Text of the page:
SMP commits to WEC for 2019/20 but wants LMP1 changes
SMP Racing has affirmed its commitment to the FIA World Endurance Championship for the 2019/20 season, but wants to see steps taken to reduce the performance of the Toyotas.
The Russian team stepped up to the LMP1 class for the 2018/19 superseason with a pair of AER-engined BR Engineering BR1s, and sits third in the teams' classification behind Toyota and lead privateer squad Rebellion Racing ahead of next month's Le Mans 24 Hours finale.
Its best on-the-road results of the campaign have been third-place finishes in Shanghai, Sebring and in the most recent round of the series at Spa.
Formula 1's 2009 champion Jenson Button came on board to contest the 2018/19 season with the team, but effectively left the squad last month – citing the dominance of Toyota as one of the reasons for withdrawing from a planned second appearance at Le Mans.
SMP executive director Dmitry Samorukov said: "The contract is signed [to contest the 2019/20 season]. But there is a lot we do not like in the rules when it comes to the LMP1 class.
"The potential of our car is much higher than we can see today, even if it may not be high enough to compete with Toyota. Unfortunately it's very hard for us to watch what's happening right now. We can be faster than our rivals, and where we are at the moment is simply politics.
"As you know, we've had Jenson Button leave – precisely because the car doesn't have the capacity to be first due to the technical regulations. And for us that, to be honest, is a little distressing.
"We want to extract more of the BR1's potential, and are doing everything for it. If next year the policy regarding these cars doesn't change, then we will be evaluating our participation in the series."
#7 Toyota Gazoo Racing Toyota TS050: Mike Conway, Kamui Kobayashi, Jose Maria Lopez
Photo by: Erik Junius
This month's Spa round marked the first occasion of the 2018/19 superseason that the two Toyota TS050 Hybrids have not locked out the top two finishing positions.
Equally, no privateer car has finished on the same lap as the lead Toyota in any race this season.
While WEC rulemakers have implemented a series of Equivalence of Technology (EoT) changes in a bid to try and bring the privateers closer to the pace, although only one of these – made in advance of last October's Fuji round – involved explicitly penalising Toyota.
A senior source within SMP told Motorsport.com that extracting enough performance from the team's BR Engineering BR1 to compete with Toyota would be impossible, and that the series' focus must return to slowing down the TS050 Hybrids.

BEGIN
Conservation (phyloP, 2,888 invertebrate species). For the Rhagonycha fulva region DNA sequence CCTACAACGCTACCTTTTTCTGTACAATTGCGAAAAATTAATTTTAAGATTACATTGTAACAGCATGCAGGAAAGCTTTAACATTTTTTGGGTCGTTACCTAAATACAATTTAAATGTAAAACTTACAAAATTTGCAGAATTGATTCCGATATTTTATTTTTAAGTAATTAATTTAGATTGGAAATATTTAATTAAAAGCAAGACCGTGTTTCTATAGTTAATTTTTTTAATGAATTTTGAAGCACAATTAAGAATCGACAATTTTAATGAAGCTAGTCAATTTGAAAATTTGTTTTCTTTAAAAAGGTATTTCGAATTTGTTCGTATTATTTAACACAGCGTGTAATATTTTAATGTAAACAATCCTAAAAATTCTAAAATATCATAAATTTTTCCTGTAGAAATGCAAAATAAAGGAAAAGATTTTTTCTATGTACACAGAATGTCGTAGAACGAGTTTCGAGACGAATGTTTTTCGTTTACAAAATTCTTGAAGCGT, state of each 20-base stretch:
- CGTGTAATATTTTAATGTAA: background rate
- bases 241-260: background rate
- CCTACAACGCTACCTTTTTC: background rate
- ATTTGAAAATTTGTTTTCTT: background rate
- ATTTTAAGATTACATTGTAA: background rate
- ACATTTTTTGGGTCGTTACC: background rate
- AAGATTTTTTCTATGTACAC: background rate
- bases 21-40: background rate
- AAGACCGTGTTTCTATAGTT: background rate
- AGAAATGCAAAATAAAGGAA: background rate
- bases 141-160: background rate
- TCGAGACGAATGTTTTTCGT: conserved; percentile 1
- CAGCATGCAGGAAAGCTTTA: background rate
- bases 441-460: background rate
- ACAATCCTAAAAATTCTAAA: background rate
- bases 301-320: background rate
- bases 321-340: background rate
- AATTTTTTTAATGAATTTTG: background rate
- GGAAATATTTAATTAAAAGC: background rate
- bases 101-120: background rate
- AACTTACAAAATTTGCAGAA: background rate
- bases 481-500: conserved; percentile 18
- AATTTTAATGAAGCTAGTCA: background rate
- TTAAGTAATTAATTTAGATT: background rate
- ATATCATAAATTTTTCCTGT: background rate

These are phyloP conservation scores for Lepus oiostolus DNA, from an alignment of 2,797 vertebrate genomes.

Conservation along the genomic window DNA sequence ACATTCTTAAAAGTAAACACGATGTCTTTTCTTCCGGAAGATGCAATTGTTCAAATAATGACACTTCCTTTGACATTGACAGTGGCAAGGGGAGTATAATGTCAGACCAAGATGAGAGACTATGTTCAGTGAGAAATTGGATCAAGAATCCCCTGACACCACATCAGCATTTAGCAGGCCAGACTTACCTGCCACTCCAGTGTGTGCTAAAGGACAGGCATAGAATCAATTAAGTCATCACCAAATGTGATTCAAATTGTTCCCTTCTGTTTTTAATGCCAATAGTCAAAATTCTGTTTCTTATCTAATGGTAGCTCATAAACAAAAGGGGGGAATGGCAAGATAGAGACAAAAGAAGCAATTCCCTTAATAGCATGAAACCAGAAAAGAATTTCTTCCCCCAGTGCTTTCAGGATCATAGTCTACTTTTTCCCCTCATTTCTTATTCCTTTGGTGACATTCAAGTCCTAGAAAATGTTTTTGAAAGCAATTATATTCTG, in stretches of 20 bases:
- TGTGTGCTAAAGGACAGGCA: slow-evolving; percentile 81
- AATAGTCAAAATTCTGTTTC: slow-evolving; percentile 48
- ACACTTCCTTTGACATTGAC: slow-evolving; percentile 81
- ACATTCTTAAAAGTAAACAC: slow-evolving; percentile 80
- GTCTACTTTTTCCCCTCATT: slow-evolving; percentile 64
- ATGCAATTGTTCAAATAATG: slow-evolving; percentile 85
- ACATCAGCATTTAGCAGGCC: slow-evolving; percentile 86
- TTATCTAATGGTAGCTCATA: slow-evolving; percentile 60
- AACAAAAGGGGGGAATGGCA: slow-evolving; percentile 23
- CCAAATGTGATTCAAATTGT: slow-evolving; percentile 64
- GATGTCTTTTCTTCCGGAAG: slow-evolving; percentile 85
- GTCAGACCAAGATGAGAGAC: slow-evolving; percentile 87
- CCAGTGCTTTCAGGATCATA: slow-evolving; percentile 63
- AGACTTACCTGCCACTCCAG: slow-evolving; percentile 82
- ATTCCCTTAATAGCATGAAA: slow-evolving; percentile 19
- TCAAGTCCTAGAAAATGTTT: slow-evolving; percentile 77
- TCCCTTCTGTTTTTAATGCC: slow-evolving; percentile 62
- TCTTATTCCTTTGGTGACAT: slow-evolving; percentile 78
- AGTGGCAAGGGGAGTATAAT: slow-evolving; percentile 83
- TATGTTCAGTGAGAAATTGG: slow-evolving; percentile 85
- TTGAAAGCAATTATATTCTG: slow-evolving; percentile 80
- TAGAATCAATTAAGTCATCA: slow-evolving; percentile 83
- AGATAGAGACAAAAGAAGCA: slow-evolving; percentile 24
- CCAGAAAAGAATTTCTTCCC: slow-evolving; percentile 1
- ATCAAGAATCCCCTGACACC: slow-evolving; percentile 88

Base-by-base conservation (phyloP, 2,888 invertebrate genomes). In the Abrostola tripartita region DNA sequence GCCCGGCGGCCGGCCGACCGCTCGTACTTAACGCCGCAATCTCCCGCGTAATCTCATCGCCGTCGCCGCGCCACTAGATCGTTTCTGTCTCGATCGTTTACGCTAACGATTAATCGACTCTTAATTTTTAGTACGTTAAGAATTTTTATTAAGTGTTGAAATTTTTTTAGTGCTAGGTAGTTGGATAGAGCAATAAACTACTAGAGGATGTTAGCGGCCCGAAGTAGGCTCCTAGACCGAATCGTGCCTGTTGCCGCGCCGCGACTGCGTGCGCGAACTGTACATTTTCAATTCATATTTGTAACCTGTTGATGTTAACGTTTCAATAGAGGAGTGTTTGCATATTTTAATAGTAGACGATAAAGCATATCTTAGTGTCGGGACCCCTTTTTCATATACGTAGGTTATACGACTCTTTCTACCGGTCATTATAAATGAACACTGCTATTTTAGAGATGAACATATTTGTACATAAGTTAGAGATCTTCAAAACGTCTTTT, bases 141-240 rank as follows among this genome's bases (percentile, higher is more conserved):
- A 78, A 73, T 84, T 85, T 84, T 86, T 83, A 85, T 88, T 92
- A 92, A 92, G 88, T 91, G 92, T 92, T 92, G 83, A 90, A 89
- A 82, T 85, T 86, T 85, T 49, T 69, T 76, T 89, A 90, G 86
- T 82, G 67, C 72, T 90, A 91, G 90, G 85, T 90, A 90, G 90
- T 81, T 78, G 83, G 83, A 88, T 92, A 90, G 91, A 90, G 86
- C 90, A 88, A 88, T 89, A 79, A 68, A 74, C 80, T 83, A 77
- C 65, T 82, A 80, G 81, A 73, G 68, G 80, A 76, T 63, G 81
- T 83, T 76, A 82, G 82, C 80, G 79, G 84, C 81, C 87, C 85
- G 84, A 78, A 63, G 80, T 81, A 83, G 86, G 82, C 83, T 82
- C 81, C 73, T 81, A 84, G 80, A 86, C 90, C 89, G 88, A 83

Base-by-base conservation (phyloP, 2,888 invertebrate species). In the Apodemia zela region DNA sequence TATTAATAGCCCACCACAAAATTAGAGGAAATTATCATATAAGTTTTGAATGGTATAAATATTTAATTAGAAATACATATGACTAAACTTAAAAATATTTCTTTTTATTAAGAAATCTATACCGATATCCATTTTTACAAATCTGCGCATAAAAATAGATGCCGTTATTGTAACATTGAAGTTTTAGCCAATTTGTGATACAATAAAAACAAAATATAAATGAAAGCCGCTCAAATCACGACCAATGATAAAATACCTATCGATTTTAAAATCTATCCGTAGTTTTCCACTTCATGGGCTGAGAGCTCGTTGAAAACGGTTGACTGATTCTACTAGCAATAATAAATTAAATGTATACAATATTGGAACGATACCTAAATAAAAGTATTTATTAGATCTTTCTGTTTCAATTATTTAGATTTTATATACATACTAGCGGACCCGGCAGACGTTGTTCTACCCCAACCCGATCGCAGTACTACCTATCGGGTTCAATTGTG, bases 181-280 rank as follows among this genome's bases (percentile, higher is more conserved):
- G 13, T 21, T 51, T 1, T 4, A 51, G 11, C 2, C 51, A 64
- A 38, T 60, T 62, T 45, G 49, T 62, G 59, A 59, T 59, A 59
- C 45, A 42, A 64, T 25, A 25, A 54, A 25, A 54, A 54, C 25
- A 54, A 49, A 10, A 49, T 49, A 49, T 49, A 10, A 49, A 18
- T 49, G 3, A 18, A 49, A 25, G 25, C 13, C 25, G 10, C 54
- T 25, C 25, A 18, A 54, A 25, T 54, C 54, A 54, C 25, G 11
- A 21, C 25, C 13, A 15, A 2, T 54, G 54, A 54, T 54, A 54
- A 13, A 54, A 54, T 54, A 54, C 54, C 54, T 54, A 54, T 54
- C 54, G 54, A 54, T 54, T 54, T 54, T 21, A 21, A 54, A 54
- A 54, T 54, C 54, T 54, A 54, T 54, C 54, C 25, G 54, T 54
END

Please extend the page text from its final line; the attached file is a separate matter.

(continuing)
"I'm sure that there is a technical possibility to bring Toyota down to our level," said the source. "You cannot bring us up [far enough].
"You can give us unlimited fuel, but we have engines which are the limit. You can give us unlimited flow, but it doesn't make the car quicker – maybe a little bit, but [not enough].
"To make a real competition, it's tricky, because Toyota is a huge team. Still, they can have more weight, less fuel, more pitstops; ideally, they should have the same laptime, because then you have competition on-track.
"People want to see on-track battles, [cars running] side-by-side. For this, you need the same laptime."
But Toyota LMP1 team director Rob Leupen said at Spa that the Japanese marque has no intention of allowing rulemakers to slow down the TS050 Hybrid any more than they already have.
Leupen said of the privateers: "They have enough fuel, they should do their own development on the cars, and there they can make further gains. And we hope that's the end of the story.
"Next year we'll continue at our pace. We'll do some work to improve reliability and efficiency but we definitely have no developments on this car anymore.
"To give us more weight and less fuel is not part of the deal, in that respect. We'd like to use the hybrid still, and this brings the advantage."
Asked if Toyota could ever consider dropping to a lower hybrid power level for the sake of evening the playing field, Leupen replied: "It's not a discussion, and there's no intention from our side to put it into the discussions."
SMP added that it would like to see a separate classification for LMP1 privateers reintroduced for 2019/20 in the likely event that Toyota does not agree to being slowed down.
"What we really want is to be finishing first, not third," the source underlined. "We are happy to win an LMP1 Trophy [for private teams].
"This is what we committed to when we started making the car - to race in a category different to the hybrid cars and fight for the victory in this category. We want to stand on the top of the podium."
#17 SMP Racing BR Engineering BR1: Stephane Sarrazin, Egor Orudzhev, Sergey Sirotkin
Photo by: Paul Foster
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